Primer question

Discussion in 'The Ammo & Reloading Forum' started by .308 shooter, Aug 15, 2008.

  1. .308 shooter

    .308 shooter Member

    May 3, 2008
    As stated in previous posts, I'm a complete newbie to reloading. I'm taking everyone's advice and going extremely slow and reading the manuals first. I've read the Speers manual up to the point where it goes over the step to actually reload. I just purchased Hornady A-Max 168 grain bullets, Varget Powder, primers and the Hornady reloading manual today. I called the shop and told him what I needed and to have it ready as I needed to pick it up at lunch and did have time to doddle in the shop.

    He gave me CCI Magnum primers. I trusted him to get me what I needed. However, I'm double and triple checking everything now. The hornady manual lists the Primer as Federal 210. I called the store owner and he said that Federal 210 primers were magnum primers and the CCI magnums were correct. Are they magnum primers or not? My guess is no.

    Sorry for the novel. Just making sure everyone knows where I'm coming from.
  2. artabr

    artabr New Member

    .308, your dealer is either clueless or lying to you. Federal 210 are large rifle primers. Federal 215 are large magnum rifle primers. You may want to buy elsewheres.


  3. .308 shooter

    .308 shooter Member

    May 3, 2008
    I didn't think he was correct... The only problem is, that's the only local place around to buy from and he's about 40 minutes away. I've sent my gun back to Savage once because of someone's carelessness..... it's not going to happen again.

    I'm glad I double checked...... I actually have about 130 Federal 210's left from last time. This just saved me $30.00.

    Thanks. I'm sure I'll be writing with more questions.... probably daily as I learn.
  4. LDBennett

    LDBennett Well-Known Member

    Dec 20, 2003
    Hesperia, CA
    308 shooter:

    Why are there so many incompetent sales people in gun stores? I respect someone saying that they don't know but not someone that doesn't have a clue and sells you Magnum primers for 308!

    What you need is a regular Large Rifle Primer, NOT a Magnum primer.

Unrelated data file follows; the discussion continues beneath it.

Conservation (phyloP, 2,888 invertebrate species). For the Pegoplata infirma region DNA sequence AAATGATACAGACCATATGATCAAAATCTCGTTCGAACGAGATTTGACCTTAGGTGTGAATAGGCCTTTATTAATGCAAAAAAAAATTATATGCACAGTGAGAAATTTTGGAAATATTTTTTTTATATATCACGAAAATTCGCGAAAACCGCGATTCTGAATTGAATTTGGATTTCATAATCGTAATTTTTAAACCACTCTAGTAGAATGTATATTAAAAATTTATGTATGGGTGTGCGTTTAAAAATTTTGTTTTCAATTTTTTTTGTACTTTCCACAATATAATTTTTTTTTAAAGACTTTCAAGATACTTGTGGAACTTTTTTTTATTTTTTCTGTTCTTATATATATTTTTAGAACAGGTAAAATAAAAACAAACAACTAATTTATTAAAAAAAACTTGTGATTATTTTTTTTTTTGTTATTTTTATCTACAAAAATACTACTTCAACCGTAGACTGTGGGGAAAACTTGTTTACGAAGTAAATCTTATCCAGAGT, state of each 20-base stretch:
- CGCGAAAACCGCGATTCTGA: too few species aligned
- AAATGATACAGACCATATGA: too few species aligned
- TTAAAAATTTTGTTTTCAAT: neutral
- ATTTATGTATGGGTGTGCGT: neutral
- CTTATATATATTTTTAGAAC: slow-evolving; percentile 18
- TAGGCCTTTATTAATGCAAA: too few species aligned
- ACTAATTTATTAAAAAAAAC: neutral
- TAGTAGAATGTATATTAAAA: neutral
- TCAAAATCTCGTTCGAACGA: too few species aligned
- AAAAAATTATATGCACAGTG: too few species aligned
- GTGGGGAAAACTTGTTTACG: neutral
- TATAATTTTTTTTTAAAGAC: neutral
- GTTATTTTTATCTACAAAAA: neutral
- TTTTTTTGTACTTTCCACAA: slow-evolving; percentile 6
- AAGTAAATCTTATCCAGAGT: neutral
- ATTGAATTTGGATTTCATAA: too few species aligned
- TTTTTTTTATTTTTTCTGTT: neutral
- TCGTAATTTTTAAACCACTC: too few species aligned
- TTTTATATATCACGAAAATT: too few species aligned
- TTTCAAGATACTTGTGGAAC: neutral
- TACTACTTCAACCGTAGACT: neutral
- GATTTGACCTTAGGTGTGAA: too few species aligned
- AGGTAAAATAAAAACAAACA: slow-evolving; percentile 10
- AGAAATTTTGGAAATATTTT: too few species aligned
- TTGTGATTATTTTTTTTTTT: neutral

The chart in the Hornady manual clearly states that the Federal 215 is a Magnum primer and the Federal 210 is a standard Large Rifle Primer. The load data section of the Hornady manual clearly specifies the Federal 210, NOT the 215 primer. In the CCI line the regular Large Rifle Primer is the 200 and the Magnum is 250.

    The only cartridges that normally use Magnum primers are Magnum cartridges, like 300 Winchester Magnum. Most all the rest use regular primers. Magnum primers are more energetic and have a bigger starting flame for the powder. They are needed to start very slow burning powders, as used exclusively in magnum cartridges, that are hard to get started. The only other possible use is to use them for hunting in very cold weather in place of regular primers. I think that is not the case for you. When Magnum primers are used you have to re-calibrate the loads as the extra energy the Magnum primer adds can push the pressures too high. That means starting again at the starting load and working up, looking for a new accuracy load with magnum primers that most probably will not be the same as that with regular primers.

    Since you are searching for a regular high accuracy load, don't start with Magnum primers. Get regular Large Rifle Primers. The brand is not too important but once you develop a load you have to use the primers you developed the load with to repeat the performance. I have chosen a primer that I can always get, is always found at gun shows substantially lower priced than all the others, and is Winchester primers. I keep large quantites on hand at all times. Choose one that works for you but do choose one that you can get regularly (ask the dealer which one he always has on hand).